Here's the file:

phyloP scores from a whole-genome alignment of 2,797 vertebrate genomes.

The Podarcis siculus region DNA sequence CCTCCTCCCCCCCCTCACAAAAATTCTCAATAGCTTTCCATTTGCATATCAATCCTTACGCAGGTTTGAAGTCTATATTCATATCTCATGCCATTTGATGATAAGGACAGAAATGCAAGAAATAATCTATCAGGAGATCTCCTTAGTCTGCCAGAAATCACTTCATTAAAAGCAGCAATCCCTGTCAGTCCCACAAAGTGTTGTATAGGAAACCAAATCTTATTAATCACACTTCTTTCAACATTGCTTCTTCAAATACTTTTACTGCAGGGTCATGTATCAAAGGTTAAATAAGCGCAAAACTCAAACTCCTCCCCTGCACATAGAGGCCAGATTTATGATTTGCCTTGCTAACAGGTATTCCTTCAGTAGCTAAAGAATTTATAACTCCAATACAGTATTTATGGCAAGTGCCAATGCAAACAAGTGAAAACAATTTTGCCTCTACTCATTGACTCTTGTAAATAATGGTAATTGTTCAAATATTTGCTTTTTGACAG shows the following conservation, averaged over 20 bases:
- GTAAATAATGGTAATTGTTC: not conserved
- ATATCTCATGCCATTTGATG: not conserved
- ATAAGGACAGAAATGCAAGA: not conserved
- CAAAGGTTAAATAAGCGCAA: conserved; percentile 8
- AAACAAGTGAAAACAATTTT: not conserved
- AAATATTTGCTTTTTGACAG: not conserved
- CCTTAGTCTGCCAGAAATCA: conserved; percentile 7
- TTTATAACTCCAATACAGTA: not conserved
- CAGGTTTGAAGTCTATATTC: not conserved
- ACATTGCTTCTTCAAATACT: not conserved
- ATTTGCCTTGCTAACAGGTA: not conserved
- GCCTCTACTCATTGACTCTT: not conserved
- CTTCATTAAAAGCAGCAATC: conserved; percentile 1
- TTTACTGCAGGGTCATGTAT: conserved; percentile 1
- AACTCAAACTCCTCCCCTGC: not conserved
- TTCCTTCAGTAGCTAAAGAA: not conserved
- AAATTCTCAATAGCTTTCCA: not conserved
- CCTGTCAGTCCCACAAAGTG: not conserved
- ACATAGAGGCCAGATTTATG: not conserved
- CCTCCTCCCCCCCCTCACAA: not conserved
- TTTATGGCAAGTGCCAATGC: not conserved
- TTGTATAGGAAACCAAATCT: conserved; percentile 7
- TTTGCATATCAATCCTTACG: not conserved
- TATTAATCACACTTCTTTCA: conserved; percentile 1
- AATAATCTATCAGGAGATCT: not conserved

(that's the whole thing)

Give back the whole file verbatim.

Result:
phyloP scores from a whole-genome alignment of 2,797 vertebrate genomes.

The Podarcis siculus region DNA sequence CCTCCTCCCCCCCCTCACAAAAATTCTCAATAGCTTTCCATTTGCATATCAATCCTTACGCAGGTTTGAAGTCTATATTCATATCTCATGCCATTTGATGATAAGGACAGAAATGCAAGAAATAATCTATCAGGAGATCTCCTTAGTCTGCCAGAAATCACTTCATTAAAAGCAGCAATCCCTGTCAGTCCCACAAAGTGTTGTATAGGAAACCAAATCTTATTAATCACACTTCTTTCAACATTGCTTCTTCAAATACTTTTACTGCAGGGTCATGTATCAAAGGTTAAATAAGCGCAAAACTCAAACTCCTCCCCTGCACATAGAGGCCAGATTTATGATTTGCCTTGCTAACAGGTATTCCTTCAGTAGCTAAAGAATTTATAACTCCAATACAGTATTTATGGCAAGTGCCAATGCAAACAAGTGAAAACAATTTTGCCTCTACTCATTGACTCTTGTAAATAATGGTAATTGTTCAAATATTTGCTTTTTGACAG shows the following conservation, averaged over 20 bases:
- GTAAATAATGGTAATTGTTC: not conserved
- ATATCTCATGCCATTTGATG: not conserved
- ATAAGGACAGAAATGCAAGA: not conserved
- CAAAGGTTAAATAAGCGCAA: conserved; percentile 8
- AAACAAGTGAAAACAATTTT: not conserved
- AAATATTTGCTTTTTGACAG: not conserved
- CCTTAGTCTGCCAGAAATCA: conserved; percentile 7
- TTTATAACTCCAATACAGTA: not conserved
- CAGGTTTGAAGTCTATATTC: not conserved
- ACATTGCTTCTTCAAATACT: not conserved
- ATTTGCCTTGCTAACAGGTA: not conserved
- GCCTCTACTCATTGACTCTT: not conserved
- CTTCATTAAAAGCAGCAATC: conserved; percentile 1
- TTTACTGCAGGGTCATGTAT: conserved; percentile 1
- AACTCAAACTCCTCCCCTGC: not conserved
- TTCCTTCAGTAGCTAAAGAA: not conserved
- AAATTCTCAATAGCTTTCCA: not conserved
- CCTGTCAGTCCCACAAAGTG: not conserved
- ACATAGAGGCCAGATTTATG: not conserved
- CCTCCTCCCCCCCCTCACAA: not conserved
- TTTATGGCAAGTGCCAATGC: not conserved
- TTGTATAGGAAACCAAATCT: conserved; percentile 7
- TTTGCATATCAATCCTTACG: not conserved
- TATTAATCACACTTCTTTCA: conserved; percentile 1
- AATAATCTATCAGGAGATCT: not conserved